The Voice of Creation-- Would Chapter 1 convince an atheist?

Use this forum to discuss the October 2016 Book of the Month, The Voice of Creation by J. Hudson Mitchell.
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Felix Lyric
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Re: The Voice of Creation-- Would Chapter 1 convince an athe

Post by Felix Lyric » January 12th, 2017, 6:30 am

I don't wish to be unfriendly but some of the convictions about God in this corespondence make him seem fake and only add to my disbelief in such an entity. I only believe in a fictional but true deity as an ideal. We have to obey his commandments and instead of doing this we are thnking of 'civil rights,' we are told. This view speaks for itself and requires no comment.

Jesus did not estanblish the state of Israel; the orthodox Jews did. Israel was then a colony of Rome and Jesus was very popular at first because the zealots thought of him as a political liberator but when he made it clear that they had misunderstood him they turned against him. He intended a revolution of humanity and not a political one. He died alone and misunderstood. What infinite sadness.

The Old Testamennt was written a very long time ago and the insistence on going back to its commandments resembles that of the Islamic fanatics. This would be sheer barbarism. About religion Jesus said that old vats have to be filled with new wine.

The subject of homosexuality was brought up. It was forbidden in the Old Testament but the present state of Israel accepts it. If I go there I don't have to be afraid of being hung on a crane or stoned to death. I have studied this subject quite thoroughly and homosexuality goes through all the species from man to fish and all species between them.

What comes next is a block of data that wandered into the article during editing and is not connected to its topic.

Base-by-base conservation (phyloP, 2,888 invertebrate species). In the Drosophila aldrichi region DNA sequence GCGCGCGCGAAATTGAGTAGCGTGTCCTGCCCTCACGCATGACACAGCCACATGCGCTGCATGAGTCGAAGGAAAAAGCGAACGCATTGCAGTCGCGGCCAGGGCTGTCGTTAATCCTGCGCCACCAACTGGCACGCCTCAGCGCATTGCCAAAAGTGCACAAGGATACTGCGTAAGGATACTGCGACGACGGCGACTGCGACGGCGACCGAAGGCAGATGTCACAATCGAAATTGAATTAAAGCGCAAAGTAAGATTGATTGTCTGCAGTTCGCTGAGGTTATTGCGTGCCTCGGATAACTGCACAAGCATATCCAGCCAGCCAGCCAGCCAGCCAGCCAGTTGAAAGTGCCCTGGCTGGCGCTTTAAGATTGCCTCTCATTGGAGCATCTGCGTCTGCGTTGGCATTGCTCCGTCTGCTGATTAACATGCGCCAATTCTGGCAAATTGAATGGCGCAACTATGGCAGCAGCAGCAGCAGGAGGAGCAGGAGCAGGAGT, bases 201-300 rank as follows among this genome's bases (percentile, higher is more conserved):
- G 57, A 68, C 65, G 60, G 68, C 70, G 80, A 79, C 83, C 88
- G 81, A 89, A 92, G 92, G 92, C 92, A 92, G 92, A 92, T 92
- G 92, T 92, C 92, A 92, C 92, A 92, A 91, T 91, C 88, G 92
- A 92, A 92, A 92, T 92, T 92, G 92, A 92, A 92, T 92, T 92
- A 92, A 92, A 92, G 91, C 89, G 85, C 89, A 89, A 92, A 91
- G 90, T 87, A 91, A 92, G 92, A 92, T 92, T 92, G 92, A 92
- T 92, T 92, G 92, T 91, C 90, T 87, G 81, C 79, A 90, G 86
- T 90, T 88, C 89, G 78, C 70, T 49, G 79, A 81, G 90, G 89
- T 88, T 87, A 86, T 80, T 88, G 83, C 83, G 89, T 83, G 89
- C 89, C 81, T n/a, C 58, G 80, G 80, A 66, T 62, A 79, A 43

A god like the one proposed by some should lose his job and it is up to humane people to throw him out.

Felix

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Re: The Voice of Creation-- Would Chapter 1 convince an athe

Post by Josefina1110 » January 28th, 2017, 8:52 pm

Please support your argument with references other than the Bible. Thanks.

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Re: The Voice of Creation-- Would Chapter 1 convince an athe

Post by Numi Who » February 19th, 2017, 3:49 pm

WHERE THE AUTHOR FAILS

The author falls into the same pit that all religions (and a lot of unenlightened philosophers) do – the pit of the “IS GAME”, which (since it is my term) is defined by assuming uninformed speculation ‘IS’ truth (and ‘truth’ IS a word that religions have drug through the mud and soiled completely – as in “Behold, the Truth!” when all that is offered is pure make-believe).

EXAMPLES OF THE AUTHOR'S 'IS GAME' STATEMENTS:

1. “Time just stretches on and on for eternity.” While this is probable, there is still the probability that the universe holds more surprises.

2. “Someone greater than the whole universe is controlling time in his hands.” This statement holds as much weight as saying a great Crayola crayon controls everything – there is an equal amount of evidence for both – meaning none.